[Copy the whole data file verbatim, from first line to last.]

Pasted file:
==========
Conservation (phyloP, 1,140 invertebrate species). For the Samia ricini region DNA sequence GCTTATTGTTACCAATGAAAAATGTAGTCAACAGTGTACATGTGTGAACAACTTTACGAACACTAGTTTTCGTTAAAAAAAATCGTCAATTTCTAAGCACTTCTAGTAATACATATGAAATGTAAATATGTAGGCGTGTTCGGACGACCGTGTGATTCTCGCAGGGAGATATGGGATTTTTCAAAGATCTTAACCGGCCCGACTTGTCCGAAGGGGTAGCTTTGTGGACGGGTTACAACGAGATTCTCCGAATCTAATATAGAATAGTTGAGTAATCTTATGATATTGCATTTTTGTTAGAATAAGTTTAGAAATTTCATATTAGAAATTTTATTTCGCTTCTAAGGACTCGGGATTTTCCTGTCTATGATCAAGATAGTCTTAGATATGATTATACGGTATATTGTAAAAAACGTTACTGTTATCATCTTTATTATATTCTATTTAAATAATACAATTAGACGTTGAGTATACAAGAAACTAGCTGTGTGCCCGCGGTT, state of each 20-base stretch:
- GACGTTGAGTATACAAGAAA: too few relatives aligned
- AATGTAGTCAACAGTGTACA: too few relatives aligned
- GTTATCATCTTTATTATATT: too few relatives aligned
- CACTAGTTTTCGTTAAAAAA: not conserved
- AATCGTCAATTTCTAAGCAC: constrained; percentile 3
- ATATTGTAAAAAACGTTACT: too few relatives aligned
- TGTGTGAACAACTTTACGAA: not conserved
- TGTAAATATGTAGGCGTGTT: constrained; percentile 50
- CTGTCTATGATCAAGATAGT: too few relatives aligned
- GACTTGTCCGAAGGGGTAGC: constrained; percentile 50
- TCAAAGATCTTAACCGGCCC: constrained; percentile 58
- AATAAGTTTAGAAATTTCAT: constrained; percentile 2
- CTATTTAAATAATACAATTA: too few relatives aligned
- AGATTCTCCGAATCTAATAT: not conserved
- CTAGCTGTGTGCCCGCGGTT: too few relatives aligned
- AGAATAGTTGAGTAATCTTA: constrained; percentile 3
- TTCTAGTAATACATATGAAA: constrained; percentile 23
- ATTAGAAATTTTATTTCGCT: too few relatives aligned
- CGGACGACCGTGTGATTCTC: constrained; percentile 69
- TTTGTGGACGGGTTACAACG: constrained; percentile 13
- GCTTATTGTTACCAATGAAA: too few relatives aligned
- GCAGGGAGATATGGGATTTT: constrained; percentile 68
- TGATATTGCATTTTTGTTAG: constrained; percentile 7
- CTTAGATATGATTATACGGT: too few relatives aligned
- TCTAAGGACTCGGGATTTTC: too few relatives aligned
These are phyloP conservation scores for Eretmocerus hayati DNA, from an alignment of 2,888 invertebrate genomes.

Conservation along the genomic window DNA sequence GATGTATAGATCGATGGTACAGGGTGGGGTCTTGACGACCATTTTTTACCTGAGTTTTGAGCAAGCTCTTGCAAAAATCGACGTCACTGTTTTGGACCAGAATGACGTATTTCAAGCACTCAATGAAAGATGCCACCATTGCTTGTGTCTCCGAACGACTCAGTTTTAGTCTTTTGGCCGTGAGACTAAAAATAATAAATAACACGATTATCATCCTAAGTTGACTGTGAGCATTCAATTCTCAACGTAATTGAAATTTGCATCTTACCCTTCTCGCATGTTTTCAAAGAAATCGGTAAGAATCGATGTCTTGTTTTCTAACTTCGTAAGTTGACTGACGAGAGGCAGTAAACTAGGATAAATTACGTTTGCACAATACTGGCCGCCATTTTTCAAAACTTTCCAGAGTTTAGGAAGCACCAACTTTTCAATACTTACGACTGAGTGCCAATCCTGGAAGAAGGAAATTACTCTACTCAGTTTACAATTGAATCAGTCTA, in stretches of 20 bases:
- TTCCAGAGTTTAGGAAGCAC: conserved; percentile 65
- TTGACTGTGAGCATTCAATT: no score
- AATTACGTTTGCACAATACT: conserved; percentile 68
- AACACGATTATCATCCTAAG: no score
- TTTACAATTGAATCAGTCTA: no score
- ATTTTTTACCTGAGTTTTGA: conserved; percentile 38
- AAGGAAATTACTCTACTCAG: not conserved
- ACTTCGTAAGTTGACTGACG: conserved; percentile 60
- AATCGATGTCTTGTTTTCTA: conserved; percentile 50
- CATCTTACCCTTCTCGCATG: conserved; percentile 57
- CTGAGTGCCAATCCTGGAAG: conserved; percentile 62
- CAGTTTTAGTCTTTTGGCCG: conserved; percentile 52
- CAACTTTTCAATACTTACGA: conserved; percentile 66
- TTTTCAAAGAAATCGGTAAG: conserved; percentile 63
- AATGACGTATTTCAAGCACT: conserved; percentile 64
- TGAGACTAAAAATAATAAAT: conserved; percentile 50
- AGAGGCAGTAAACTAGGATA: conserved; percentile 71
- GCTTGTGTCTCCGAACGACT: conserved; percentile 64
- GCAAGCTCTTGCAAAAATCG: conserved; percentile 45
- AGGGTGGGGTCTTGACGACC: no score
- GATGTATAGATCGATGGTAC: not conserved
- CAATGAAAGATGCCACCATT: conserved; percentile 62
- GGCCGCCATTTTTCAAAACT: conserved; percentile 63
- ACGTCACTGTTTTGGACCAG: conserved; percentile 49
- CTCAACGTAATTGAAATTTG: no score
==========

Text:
Conservation (phyloP, 1,140 invertebrate species). For the Samia ricini region DNA sequence GCTTATTGTTACCAATGAAAAATGTAGTCAACAGTGTACATGTGTGAACAACTTTACGAACACTAGTTTTCGTTAAAAAAAATCGTCAATTTCTAAGCACTTCTAGTAATACATATGAAATGTAAATATGTAGGCGTGTTCGGACGACCGTGTGATTCTCGCAGGGAGATATGGGATTTTTCAAAGATCTTAACCGGCCCGACTTGTCCGAAGGGGTAGCTTTGTGGACGGGTTACAACGAGATTCTCCGAATCTAATATAGAATAGTTGAGTAATCTTATGATATTGCATTTTTGTTAGAATAAGTTTAGAAATTTCATATTAGAAATTTTATTTCGCTTCTAAGGACTCGGGATTTTCCTGTCTATGATCAAGATAGTCTTAGATATGATTATACGGTATATTGTAAAAAACGTTACTGTTATCATCTTTATTATATTCTATTTAAATAATACAATTAGACGTTGAGTATACAAGAAACTAGCTGTGTGCCCGCGGTT, state of each 20-base stretch:
- GACGTTGAGTATACAAGAAA: too few relatives aligned
- AATGTAGTCAACAGTGTACA: too few relatives aligned
- GTTATCATCTTTATTATATT: too few relatives aligned
- CACTAGTTTTCGTTAAAAAA: not conserved
- AATCGTCAATTTCTAAGCAC: constrained; percentile 3
- ATATTGTAAAAAACGTTACT: too few relatives aligned
- TGTGTGAACAACTTTACGAA: not conserved
- TGTAAATATGTAGGCGTGTT: constrained; percentile 50
- CTGTCTATGATCAAGATAGT: too few relatives aligned
- GACTTGTCCGAAGGGGTAGC: constrained; percentile 50
- TCAAAGATCTTAACCGGCCC: constrained; percentile 58
- AATAAGTTTAGAAATTTCAT: constrained; percentile 2
- CTATTTAAATAATACAATTA: too few relatives aligned
- AGATTCTCCGAATCTAATAT: not conserved
- CTAGCTGTGTGCCCGCGGTT: too few relatives aligned
- AGAATAGTTGAGTAATCTTA: constrained; percentile 3
- TTCTAGTAATACATATGAAA: constrained; percentile 23
- ATTAGAAATTTTATTTCGCT: too few relatives aligned
- CGGACGACCGTGTGATTCTC: constrained; percentile 69
- TTTGTGGACGGGTTACAACG: constrained; percentile 13
- GCTTATTGTTACCAATGAAA: too few relatives aligned
- GCAGGGAGATATGGGATTTT: constrained; percentile 68
- TGATATTGCATTTTTGTTAG: constrained; percentile 7
- CTTAGATATGATTATACGGT: too few relatives aligned
- TCTAAGGACTCGGGATTTTC: too few relatives aligned
These are phyloP conservation scores for Eretmocerus hayati DNA, from an alignment of 2,888 invertebrate genomes.

Conservation along the genomic window DNA sequence GATGTATAGATCGATGGTACAGGGTGGGGTCTTGACGACCATTTTTTACCTGAGTTTTGAGCAAGCTCTTGCAAAAATCGACGTCACTGTTTTGGACCAGAATGACGTATTTCAAGCACTCAATGAAAGATGCCACCATTGCTTGTGTCTCCGAACGACTCAGTTTTAGTCTTTTGGCCGTGAGACTAAAAATAATAAATAACACGATTATCATCCTAAGTTGACTGTGAGCATTCAATTCTCAACGTAATTGAAATTTGCATCTTACCCTTCTCGCATGTTTTCAAAGAAATCGGTAAGAATCGATGTCTTGTTTTCTAACTTCGTAAGTTGACTGACGAGAGGCAGTAAACTAGGATAAATTACGTTTGCACAATACTGGCCGCCATTTTTCAAAACTTTCCAGAGTTTAGGAAGCACCAACTTTTCAATACTTACGACTGAGTGCCAATCCTGGAAGAAGGAAATTACTCTACTCAGTTTACAATTGAATCAGTCTA, in stretches of 20 bases:
- TTCCAGAGTTTAGGAAGCAC: conserved; percentile 65
- TTGACTGTGAGCATTCAATT: no score
- AATTACGTTTGCACAATACT: conserved; percentile 68
- AACACGATTATCATCCTAAG: no score
- TTTACAATTGAATCAGTCTA: no score
- ATTTTTTACCTGAGTTTTGA: conserved; percentile 38
- AAGGAAATTACTCTACTCAG: not conserved
- ACTTCGTAAGTTGACTGACG: conserved; percentile 60
- AATCGATGTCTTGTTTTCTA: conserved; percentile 50
- CATCTTACCCTTCTCGCATG: conserved; percentile 57
- CTGAGTGCCAATCCTGGAAG: conserved; percentile 62
- CAGTTTTAGTCTTTTGGCCG: conserved; percentile 52
- CAACTTTTCAATACTTACGA: conserved; percentile 66
- TTTTCAAAGAAATCGGTAAG: conserved; percentile 63
- AATGACGTATTTCAAGCACT: conserved; percentile 64
- TGAGACTAAAAATAATAAAT: conserved; percentile 50
- AGAGGCAGTAAACTAGGATA: conserved; percentile 71
- GCTTGTGTCTCCGAACGACT: conserved; percentile 64
- GCAAGCTCTTGCAAAAATCG: conserved; percentile 45
- AGGGTGGGGTCTTGACGACC: no score
- GATGTATAGATCGATGGTAC: not conserved
- CAATGAAAGATGCCACCATT: conserved; percentile 62
- GGCCGCCATTTTTCAAAACT: conserved; percentile 63
- ACGTCACTGTTTTGGACCAG: conserved; percentile 49
- CTCAACGTAATTGAAATTTG: no score